This whole sense of isolation they feel is
what I wanted to explore.
Recently a 15-year-old son of one of
father’s colleagues hung himself with a dog
collar because he had failed in some basic
test. For me the death of one student is
enough. The breaking of one mind should
make us realize that there is a severe problem in our midst.
When I showed the film to my father —
The problem is not specific to the institu-
‘As parents we don’t want to see a film like
When I talked to the father of the kid
who committed suicide he said ‘Kissi ki
buri nazar lag gayee hogi (Someone must
have cast an evil eye on him).’
This problem of mental health is very
intangible in India. We just accept it.
tion that you focus on in the film?
No, it is not. When we show the film to
students, they say it can happen anywhere.
It’s about the lack of support when you
think that things are not going away. When
I was 16 and I was studying, I was caught in
a situation where I didn’t understand what
I was studying. You feel rotten about yourself and you can’t articulate it.
When I asked my brother to go for some
post-traumatic stress therapy after the
accident, he said he won’t do it. There is
stigma attached to it. But in the screenings
we have held outside India, the feedback
we have gotten is that it is okay to ask for
But in India people think you have to be
really raving mad to seek therapy.
Exactly and that is what we hope to
achieve with the film when we take it to
When I was going through the phase of
angst they told me to feel positive, but that
is the worst thing you can tell a kid.
There is also a student-administration
divide, where the authorities in schools do
not know what is happening on ground
level. They banned ragging — and I am
not for ragging — but it was a structure of
interaction. And the school authorities did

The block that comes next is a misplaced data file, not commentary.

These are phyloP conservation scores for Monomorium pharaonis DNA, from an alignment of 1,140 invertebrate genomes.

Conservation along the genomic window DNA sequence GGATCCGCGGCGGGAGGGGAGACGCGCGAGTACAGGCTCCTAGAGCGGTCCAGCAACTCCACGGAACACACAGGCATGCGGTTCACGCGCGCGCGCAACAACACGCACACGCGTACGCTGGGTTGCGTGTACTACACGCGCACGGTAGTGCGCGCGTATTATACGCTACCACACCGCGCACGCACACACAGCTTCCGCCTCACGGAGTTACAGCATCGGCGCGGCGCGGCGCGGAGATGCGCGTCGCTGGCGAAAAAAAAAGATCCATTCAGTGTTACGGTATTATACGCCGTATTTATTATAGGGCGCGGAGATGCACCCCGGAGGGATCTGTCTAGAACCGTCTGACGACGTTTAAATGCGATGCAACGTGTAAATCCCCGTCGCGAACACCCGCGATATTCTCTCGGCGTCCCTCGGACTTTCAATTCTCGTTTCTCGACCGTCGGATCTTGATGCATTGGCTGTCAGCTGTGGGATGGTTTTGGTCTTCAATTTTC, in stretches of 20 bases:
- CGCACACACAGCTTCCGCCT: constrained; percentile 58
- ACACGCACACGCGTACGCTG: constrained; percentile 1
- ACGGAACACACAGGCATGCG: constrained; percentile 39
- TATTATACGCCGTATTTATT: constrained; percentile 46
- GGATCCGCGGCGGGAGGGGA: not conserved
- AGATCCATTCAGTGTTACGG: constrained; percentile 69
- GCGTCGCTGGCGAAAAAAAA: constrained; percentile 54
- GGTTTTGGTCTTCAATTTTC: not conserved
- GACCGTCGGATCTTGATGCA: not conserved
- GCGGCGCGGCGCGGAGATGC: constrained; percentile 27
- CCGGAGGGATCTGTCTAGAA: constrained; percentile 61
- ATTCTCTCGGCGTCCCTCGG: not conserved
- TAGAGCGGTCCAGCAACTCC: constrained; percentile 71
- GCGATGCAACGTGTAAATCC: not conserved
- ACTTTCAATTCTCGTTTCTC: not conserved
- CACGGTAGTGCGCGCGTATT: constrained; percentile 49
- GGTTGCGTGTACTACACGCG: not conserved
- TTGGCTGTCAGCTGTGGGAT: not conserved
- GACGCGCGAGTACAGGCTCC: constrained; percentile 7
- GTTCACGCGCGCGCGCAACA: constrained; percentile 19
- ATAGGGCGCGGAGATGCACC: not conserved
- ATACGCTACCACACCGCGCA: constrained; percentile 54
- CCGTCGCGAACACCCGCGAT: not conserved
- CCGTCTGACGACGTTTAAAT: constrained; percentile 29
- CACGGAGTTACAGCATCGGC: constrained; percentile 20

not replace it with anything else. Nobody
foresaw how isolated it would make new
students. Now the seniors are scared to
talk to the juniors because it can be misread. If one of them gets suspended, that
is death for them.
No one is going to walk to a therapist’s
office and say I am fucked up.
In the US students feel okay to say that.
We screened the film at Carnegie Melon
University in Pittsburgh and we found out
there is a lot more openness in discussing
these issues. But in India I would like a
situation where the administration and
students could talk. These are fragile
minds. They are only 18 when they join
the school. One of the characters in my
film comes from a village. He was the way
up for the whole village. For that dream to
be broken can be devastating for the entire
These problems occur in so many places.
Chetan Bhagat wrote the book that was
finally made into 3 Idiots.
Absolutely, it’s not about one institution.
My film is about how as a society we don’t
talk to each other. It’s about isolation the
students feel. School administrations can
change policies, but unless the child opens
To save India’s
With Placebo, he hopes to bridge the
parent-child & student-administration gap that
leaves the country’s best vulnerable,Abhay
Kumar tells Aseem Chhabra/India Abroad.
CINEMA WITH A SOUL/HOT DOCS
THE MAGAZINE M13
Inset: Filmmaker Abhay Kumar's Placebo examines all that is wrong with India's elite education system.